According to the undisputed hub of all human understanding, Wikipedia, "Finland is regarded as the home of Saint Nicholas or Santa Claus, living in the northern Lapland region." Wikipedia also reveals Santa's actual address:
Santa Claus Village
Arctic Circle, Finland
This is supposed to be the third in my ad hoc "series" of primers on the countries I don't know anything about. But, frankly, I'm too disoriented by this whole Santa of Finland thing to be able to give Finland its due. But what do they care? They have Santa.
Here's some Finnish tidbits I turned up [everything from Wikipedia] before the brain freeze, and a few things I actually knew:
- More Santa: apparently, the original reports of Santa, dating back several hundred years, noted that he tended to scare the children, mostly because of his habit of demanding presents as opposed to giving them. Also, he may have been all or part goat.
- Finland is expanding. Literally. Turns out there's this thing called "post glacial rebound," which means that the old Ice Age ice was so heavy that it shoved down the land underneath, and so, now freed from the glacier, Finland is literally poking a little bit more out of the sea every day. Finland gets 2.7 square miles bigger every year.
- Now, about those glaciers: "All terrestrial life in Finland was completely wiped out during the last ice age that ended some 10,000 years ago." I like that Wikipedia uses the phrase all terrestrial life.
- Seventeen years ago, there was this great 60 Minutes segment on the Finnish character or psychology or whatever you want to call it. I never forgot the segment or its punchline (which I won't give away). I was thrilled to find it on youtube:
- Jari Kurri is the most famous Finnish hockey player. Teemu Selanne the biggest current star. Finnish ex-Kings include the triple threat of Olli Jokinen, Aki Berg and Lauri Tukonen.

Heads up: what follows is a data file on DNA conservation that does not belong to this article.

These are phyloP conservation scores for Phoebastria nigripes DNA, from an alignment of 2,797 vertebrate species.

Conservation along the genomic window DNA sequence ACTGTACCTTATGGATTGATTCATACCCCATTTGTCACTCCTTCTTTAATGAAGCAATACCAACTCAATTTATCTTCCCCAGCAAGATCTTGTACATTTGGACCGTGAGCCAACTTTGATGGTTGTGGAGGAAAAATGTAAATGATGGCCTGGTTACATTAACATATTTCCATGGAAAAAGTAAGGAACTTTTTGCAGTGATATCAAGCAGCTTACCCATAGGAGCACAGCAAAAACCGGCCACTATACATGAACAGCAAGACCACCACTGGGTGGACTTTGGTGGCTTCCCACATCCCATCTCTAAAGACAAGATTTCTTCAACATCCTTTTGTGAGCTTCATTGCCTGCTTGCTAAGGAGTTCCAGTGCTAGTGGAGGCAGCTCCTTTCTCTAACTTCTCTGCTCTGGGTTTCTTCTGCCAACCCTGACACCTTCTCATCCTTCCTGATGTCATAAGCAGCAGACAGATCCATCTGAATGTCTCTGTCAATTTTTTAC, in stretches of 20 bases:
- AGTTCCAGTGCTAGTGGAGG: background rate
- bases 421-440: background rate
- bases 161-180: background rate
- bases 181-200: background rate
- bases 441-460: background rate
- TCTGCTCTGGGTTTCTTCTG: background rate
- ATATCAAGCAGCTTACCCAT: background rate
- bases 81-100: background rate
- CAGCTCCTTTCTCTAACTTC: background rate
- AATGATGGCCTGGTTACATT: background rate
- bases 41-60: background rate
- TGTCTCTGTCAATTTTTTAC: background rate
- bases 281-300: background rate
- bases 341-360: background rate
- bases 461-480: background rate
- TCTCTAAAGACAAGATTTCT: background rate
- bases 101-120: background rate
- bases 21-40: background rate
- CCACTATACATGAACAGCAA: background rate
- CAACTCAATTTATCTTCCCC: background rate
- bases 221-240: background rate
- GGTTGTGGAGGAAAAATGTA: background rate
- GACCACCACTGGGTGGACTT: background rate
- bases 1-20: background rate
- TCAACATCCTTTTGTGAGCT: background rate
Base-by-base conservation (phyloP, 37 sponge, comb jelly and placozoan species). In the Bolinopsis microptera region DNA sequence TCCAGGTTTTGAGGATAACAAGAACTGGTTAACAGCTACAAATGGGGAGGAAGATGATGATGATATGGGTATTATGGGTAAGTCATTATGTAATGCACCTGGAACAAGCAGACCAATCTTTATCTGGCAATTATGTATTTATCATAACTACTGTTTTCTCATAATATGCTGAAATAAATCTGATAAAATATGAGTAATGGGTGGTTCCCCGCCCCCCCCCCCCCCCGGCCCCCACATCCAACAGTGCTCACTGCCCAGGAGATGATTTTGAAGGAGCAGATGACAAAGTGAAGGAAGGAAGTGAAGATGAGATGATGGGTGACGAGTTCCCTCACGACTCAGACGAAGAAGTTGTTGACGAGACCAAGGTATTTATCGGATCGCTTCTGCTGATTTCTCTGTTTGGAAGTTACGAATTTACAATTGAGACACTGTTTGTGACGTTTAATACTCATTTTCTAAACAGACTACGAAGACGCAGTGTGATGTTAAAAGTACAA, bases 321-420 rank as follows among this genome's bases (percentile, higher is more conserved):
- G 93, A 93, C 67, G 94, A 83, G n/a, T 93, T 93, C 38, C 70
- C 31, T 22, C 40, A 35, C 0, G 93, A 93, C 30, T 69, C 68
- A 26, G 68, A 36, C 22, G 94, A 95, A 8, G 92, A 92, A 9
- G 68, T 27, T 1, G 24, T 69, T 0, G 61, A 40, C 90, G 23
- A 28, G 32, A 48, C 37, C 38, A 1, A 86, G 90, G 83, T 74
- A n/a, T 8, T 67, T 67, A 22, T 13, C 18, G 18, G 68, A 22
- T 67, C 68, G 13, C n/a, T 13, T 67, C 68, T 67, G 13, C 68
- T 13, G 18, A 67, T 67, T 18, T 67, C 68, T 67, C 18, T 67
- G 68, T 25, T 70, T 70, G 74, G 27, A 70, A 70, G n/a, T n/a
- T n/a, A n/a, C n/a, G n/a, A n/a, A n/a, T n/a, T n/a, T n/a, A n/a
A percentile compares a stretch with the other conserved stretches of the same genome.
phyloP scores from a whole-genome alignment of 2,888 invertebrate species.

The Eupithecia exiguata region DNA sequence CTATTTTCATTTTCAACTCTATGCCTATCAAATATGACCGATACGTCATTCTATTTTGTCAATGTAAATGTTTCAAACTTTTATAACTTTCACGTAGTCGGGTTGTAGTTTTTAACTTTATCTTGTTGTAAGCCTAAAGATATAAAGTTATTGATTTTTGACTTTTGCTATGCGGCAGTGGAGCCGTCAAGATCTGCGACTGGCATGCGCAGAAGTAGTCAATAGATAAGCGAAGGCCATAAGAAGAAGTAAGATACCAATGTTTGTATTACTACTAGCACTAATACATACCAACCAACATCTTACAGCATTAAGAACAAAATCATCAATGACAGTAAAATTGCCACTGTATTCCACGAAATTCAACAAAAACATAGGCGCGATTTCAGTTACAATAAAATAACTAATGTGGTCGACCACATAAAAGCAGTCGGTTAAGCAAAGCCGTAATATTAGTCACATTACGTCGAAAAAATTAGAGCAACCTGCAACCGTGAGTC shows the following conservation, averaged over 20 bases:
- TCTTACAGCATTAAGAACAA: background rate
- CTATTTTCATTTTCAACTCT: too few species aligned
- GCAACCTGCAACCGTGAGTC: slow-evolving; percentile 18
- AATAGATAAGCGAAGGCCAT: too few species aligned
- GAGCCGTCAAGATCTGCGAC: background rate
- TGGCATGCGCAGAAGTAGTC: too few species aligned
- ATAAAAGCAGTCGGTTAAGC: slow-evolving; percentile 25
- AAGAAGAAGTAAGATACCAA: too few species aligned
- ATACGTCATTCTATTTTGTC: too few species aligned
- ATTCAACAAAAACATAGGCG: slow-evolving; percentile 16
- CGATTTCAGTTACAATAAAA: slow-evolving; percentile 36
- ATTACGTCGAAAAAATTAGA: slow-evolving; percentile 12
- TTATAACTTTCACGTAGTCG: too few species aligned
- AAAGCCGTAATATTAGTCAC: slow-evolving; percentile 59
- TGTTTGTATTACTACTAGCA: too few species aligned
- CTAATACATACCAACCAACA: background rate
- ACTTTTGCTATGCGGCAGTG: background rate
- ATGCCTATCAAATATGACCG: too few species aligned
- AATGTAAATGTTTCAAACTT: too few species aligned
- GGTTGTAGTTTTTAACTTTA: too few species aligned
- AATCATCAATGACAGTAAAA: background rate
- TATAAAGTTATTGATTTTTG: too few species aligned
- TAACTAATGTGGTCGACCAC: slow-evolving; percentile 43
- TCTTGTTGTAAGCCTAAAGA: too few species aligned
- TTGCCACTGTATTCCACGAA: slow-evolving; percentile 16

- The national sport of Finland is Pesäpallo. Pesapallo was invented around 1920 and is based on American baseball, with some interesting differences. There is no catcher. The pitcher stands at home plate and throws the ball...straight up in the air. When it comes down, the batter attempts to hit it, which it turns out is not hard. The pitch is a strike if it bounces on home plate. If the batter hits the ball, he runs to first base, which is to the left, not the right. Second base is where first base should be, so the runner would advance by zig-zagging across the field (where the pitchers mound would be if there were such a thing). Third base is up the
third base linefirst base line behind first base. If the batter hits the ball out of the park, what we would call a home-run, it is a strike. But if the batter hits the ball and it bounces within the field of play, he must run to first base. But only If he has two strikes against him. If he has zero or one strike against him, he has the option of staying right where he is. What else? Oh, yeah: if a fielder catches a fly ball or a line drive, it is not an out. It's a haava, which means wound. A haava is described, somewhat ambiguously, as being "somewhere between an out and a score." When a haava occurs, all players on the batting team who are not on base or at-bat "return" to home-plate. I don't know where they were prior. They are now "wounded" and cannot become "unwounded" until two runs are scored. A home run is scored if a player reaches, what else, third base before the ball arrives. A home-run counts as a point. The player who scored the home-run has the option of staying at third base and trying to score again. Somehow. Oh, and remember I said the batter has the option of staying right where he is after hitting the ball? With two strikes, he also has the option of just taking off after the pitch is released (straight up, remember) without making an attempt at hitting the ball at all. Sort of like stealing first, I guess. The pitcher, who is also the catcher really, has to wait for the ball to bounce on the plate before he can attempt to throw the batter out. Unless the pitch misses the plate, in which case it is a ball. Which is also a walk, because a walk is one ball, not four. Three strikes and you're out. But since it's virtually impossible to swing and miss, strikes are mostly foul balls, which, as I said, may well be home runs. Other than that, it's exactly like baseball. Or Fizzbin:
- The ratio of the population of Finland to current NHL players from Finland is 156,258:1. That is the second lowest ratio, behind Canada.